To be sure, a cityscape is not made of flesh. Still, sheared-off buildings are almost as eloquent as bodies in the street.
-Susan Sontag, Regarding the Pain of Others
A photograph of refugees streaming out of war-torn Yarmouk introduces an online article. A humanitarian advertisement displays a malnourished dog, mostly skin and bones, on the brink of death. A Facebook friend posts infrared photographs of helicopter pilots firing rounds into a group of footsoldiers.
Violent images inundate my daily world.
Which is disturbing. Infuriating. I can’t tell you how many things I’ve seen that I would rather not see. Maybe should not see. My gut reacts and screams these pictures should not exist!
This is the transcription of a sermon that I preached at Elk Grove Congregational Church on 6/29/14. It is, in fact, the first transcript I’ve ever shared and the form is different from what I normally post on an irenicon. [Lectionary: Jer 28:5-9 | Mat 10:40-42]
Good morning, friends.
Thank you, James, for this opportunity to speak and, as he says, “it’s better when we’re together.” It’s good to be with you all.
My name is Allen and, as some of you know, I am a recent seminary graduate. In my past life I was a youth pastor, had even received my bachelor’s degree in Biblical Studies, but attending Seminary has given me a new (and ever growing) appreciation for the significance of what we do.
If my Facebook newsfeed is any indication, Americans do not approach Memorial Day in a uniform way. Some Americans barbecue, party, and celebrate their day off work while others lament the national disconnect with “what the holiday is all about.”
The irony here is strong. In order to explore the depths of meaning behind these souvenirs recently discovered at a shop in Gorman, California, we’re having a caption contest. Create a caption for this picture and leave it in the comments. Good luck and in hoc signo vinces!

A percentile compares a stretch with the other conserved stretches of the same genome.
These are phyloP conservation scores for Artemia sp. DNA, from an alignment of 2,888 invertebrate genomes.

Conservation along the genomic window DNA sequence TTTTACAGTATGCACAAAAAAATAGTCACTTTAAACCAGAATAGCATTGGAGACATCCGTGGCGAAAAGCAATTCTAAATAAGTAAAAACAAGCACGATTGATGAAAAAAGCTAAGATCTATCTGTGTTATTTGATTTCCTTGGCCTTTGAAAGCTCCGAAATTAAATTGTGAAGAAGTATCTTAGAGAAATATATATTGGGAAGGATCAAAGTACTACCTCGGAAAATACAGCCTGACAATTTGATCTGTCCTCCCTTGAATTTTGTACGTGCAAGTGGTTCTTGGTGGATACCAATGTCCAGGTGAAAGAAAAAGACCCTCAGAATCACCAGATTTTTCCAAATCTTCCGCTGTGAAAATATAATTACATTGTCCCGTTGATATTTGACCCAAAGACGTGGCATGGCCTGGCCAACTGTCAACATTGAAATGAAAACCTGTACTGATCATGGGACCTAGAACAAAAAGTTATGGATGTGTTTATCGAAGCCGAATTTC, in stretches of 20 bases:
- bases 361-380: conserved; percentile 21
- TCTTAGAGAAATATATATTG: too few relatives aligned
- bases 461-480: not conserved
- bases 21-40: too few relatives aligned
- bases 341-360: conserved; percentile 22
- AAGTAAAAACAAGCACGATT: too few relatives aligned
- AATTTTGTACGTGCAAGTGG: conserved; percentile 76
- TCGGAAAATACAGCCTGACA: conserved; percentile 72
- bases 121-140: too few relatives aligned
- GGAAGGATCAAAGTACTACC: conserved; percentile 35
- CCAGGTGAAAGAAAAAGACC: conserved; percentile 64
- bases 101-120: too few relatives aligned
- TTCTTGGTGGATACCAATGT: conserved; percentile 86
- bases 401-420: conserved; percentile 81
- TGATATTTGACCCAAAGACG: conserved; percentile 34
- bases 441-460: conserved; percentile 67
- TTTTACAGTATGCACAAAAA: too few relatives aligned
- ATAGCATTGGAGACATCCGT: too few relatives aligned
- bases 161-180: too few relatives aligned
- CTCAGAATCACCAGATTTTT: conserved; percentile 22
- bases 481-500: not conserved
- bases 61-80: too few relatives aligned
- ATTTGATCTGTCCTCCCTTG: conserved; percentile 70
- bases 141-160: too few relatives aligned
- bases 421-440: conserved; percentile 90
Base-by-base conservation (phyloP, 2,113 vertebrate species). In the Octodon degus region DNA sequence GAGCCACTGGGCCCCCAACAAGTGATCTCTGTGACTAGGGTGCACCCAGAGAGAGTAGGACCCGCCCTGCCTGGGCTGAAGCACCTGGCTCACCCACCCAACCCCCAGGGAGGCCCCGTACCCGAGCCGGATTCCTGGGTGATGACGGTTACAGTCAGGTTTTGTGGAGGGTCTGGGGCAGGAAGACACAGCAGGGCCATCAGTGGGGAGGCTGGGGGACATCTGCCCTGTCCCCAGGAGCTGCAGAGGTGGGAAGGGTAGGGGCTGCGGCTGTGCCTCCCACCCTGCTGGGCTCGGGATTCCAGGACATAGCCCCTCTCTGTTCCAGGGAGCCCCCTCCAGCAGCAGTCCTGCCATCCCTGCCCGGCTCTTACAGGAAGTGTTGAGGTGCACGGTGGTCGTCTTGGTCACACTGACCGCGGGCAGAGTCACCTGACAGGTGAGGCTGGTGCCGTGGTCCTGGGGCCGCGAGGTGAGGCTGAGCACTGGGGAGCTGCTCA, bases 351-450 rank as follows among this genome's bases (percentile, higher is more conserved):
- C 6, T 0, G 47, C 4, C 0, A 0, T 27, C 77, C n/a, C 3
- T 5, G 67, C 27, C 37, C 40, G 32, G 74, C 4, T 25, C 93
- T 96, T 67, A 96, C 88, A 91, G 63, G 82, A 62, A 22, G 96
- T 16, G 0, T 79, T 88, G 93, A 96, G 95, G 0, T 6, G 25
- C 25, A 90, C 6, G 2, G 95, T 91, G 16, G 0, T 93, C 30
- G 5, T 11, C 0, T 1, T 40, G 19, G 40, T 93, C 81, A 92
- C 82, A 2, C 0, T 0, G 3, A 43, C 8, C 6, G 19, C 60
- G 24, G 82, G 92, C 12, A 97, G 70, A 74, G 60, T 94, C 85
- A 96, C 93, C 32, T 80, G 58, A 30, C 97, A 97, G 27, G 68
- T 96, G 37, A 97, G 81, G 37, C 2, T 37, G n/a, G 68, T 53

UPDATE/DISCLAIMER: There is no disrespect intended by this post, or the subsequent comments, toward the members of our military. One must realize, however, how crazy the idea of a cross imprinted with the seal of the United States military is.
Popular Christian belief about the future might be preventing us from obeying Jesus. Even if you haven’t heard of premillennialism, chances are your church subscribes to some form of it (for Evangelicals, anyway). This particular brand of end times theology teaches of a tribulation to come, a veritable hell on earth, ushered in by discernible clues.
[I wrote this article for my church’s publication, The Messenger.]
The shooting in Arizona this past week placed two things solidly in my mind; the fragility of life, and the veritable blessing it is to live in a place free from widespread violence. For many of our brothers and sisters in different communities around the globe, however, reminders of life’s fragility are unneeded and freedom from violence is novelty.
The Coptic Christian Church in Egypt is one such community. On New Years, a suicide bomber attacked a midnight mass, killing 21 worshipers and injuring 97 more. This act of violence was the latest in a long history of Muslim/Christian hostility evidenced by shootings and riots. Some Christians struck out in violent protest, others prayed, and all suffered at the hands of continuing atrocity.
Muslims in Egypt responded to the bombing and subsequent hostilities by attending Christmas Mass last Thursday, serving as human shields against the cruelty of a radical Muslim minority. Thousands stood shoulder to shoulder with Christians in their services, even though the threat of death remained very real. Their presence paid as much tribute to the Prince of Peace as the Christmas celebration itself; after all, it was the Prince that said “Greater Read more “Anguished Coptics and Loving Muslims”